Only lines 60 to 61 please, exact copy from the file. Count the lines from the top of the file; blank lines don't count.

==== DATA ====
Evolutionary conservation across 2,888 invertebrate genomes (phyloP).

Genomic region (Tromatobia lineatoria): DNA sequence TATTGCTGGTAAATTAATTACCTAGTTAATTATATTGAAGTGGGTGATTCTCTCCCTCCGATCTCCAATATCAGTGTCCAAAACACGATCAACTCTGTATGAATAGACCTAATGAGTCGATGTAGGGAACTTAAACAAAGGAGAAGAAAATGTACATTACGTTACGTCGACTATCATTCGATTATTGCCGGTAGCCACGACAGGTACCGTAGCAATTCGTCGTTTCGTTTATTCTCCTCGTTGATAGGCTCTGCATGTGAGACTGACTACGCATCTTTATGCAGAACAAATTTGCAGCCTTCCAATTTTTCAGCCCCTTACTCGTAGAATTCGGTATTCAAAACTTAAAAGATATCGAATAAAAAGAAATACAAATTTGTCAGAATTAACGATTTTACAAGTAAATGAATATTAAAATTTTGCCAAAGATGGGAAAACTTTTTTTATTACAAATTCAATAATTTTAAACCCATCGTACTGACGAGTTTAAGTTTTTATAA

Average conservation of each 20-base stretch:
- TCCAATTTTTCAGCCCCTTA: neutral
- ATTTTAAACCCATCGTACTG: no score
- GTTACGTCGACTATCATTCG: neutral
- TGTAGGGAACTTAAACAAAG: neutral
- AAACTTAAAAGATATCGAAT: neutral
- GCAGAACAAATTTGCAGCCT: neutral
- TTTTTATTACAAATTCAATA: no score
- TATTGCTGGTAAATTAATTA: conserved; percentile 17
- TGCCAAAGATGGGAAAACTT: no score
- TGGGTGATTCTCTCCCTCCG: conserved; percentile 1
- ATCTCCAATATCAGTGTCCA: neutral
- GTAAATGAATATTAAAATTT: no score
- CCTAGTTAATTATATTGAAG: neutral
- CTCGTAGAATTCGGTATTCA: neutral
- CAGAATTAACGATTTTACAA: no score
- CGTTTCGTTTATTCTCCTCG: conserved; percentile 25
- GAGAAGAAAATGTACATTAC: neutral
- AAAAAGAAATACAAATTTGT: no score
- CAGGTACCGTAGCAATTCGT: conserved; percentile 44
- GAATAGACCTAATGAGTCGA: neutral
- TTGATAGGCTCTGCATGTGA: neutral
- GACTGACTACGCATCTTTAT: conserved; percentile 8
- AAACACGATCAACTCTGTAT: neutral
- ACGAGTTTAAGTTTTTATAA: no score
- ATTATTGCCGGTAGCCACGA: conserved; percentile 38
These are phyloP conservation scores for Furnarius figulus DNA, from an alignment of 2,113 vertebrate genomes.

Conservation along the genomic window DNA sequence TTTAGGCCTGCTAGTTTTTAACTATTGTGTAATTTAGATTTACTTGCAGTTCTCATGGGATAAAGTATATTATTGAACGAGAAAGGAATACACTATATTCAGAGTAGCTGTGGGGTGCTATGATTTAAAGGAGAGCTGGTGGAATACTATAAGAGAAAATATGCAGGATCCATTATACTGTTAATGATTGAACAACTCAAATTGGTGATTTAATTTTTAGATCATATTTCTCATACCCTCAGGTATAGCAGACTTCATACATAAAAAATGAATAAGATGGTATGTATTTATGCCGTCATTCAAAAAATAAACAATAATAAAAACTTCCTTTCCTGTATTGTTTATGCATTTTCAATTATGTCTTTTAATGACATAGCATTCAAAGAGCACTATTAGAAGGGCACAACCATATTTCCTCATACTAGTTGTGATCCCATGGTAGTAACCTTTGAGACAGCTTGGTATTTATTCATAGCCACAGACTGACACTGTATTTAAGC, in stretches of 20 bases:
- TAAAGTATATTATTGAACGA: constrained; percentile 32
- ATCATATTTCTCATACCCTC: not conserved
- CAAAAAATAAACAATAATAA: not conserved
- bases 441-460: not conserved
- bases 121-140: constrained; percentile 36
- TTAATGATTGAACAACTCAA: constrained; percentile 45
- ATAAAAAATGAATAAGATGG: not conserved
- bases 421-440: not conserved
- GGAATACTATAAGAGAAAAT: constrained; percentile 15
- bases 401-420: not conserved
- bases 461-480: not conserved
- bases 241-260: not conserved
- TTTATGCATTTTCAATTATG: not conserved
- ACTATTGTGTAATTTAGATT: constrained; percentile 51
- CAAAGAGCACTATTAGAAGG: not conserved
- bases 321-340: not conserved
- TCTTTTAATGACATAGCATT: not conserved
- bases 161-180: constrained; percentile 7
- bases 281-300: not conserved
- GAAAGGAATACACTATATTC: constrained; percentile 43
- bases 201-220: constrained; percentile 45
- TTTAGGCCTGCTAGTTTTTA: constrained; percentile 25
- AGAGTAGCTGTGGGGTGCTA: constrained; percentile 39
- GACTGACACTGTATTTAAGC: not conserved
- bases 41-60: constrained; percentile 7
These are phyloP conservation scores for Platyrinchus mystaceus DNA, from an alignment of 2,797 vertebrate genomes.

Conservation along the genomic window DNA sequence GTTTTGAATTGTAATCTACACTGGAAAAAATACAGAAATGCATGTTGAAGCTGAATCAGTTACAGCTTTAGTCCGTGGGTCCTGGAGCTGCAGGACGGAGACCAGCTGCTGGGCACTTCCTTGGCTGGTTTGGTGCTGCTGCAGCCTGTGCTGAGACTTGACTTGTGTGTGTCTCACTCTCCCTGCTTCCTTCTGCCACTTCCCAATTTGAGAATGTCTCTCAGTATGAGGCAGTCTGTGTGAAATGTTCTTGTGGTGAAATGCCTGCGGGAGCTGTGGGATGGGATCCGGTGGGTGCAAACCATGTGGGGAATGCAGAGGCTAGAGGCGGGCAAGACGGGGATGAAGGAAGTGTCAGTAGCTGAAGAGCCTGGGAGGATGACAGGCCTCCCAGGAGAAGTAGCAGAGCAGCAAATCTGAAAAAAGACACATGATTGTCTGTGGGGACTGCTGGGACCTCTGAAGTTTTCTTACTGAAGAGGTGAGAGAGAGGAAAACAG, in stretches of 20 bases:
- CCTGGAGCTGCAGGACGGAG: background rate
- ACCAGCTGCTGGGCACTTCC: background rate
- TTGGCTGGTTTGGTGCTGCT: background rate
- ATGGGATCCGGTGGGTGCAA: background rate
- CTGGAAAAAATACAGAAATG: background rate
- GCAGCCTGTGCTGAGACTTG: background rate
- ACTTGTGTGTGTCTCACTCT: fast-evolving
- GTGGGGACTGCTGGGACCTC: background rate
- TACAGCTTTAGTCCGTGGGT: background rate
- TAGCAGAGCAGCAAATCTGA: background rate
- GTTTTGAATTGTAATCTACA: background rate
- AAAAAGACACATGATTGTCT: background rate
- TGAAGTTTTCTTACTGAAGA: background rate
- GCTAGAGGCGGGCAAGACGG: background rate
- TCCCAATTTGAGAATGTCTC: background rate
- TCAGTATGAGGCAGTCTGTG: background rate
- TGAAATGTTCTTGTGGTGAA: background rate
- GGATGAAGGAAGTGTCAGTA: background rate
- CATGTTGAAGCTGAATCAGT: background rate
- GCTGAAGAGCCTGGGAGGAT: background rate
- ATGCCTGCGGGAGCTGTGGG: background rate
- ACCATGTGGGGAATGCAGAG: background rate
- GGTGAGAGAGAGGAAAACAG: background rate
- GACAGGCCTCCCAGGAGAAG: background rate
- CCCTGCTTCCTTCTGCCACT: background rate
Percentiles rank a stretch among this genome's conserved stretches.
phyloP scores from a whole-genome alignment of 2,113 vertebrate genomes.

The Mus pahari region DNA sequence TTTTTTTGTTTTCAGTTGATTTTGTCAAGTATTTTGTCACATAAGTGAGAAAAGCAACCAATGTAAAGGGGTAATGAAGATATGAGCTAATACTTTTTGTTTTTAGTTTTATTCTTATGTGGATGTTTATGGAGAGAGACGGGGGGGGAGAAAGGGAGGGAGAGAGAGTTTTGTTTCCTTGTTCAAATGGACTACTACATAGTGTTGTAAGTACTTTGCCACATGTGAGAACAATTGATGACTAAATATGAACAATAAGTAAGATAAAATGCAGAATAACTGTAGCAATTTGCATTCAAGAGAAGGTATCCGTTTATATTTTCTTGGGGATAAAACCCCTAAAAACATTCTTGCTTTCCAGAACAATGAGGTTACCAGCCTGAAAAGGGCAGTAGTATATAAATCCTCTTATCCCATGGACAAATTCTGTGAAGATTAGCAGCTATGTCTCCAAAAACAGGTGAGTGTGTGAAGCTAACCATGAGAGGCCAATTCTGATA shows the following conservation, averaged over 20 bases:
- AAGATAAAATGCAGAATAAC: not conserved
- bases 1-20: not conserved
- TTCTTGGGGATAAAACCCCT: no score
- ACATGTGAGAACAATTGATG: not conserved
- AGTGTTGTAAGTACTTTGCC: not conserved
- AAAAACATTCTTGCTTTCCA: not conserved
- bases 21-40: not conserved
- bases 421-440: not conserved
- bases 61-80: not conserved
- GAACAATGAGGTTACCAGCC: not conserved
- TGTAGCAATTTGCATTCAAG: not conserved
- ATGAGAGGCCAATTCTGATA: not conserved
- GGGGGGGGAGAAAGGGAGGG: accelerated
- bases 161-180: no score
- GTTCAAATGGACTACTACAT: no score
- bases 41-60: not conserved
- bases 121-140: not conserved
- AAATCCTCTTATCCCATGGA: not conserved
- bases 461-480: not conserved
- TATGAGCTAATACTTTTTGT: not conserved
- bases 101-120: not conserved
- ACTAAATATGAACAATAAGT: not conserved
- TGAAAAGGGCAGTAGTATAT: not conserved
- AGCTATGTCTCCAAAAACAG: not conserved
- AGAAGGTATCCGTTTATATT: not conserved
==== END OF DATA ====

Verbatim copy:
- TTGGCTGGTTTGGTGCTGCT: background rate
- ATGGGATCCGGTGGGTGCAA: background rate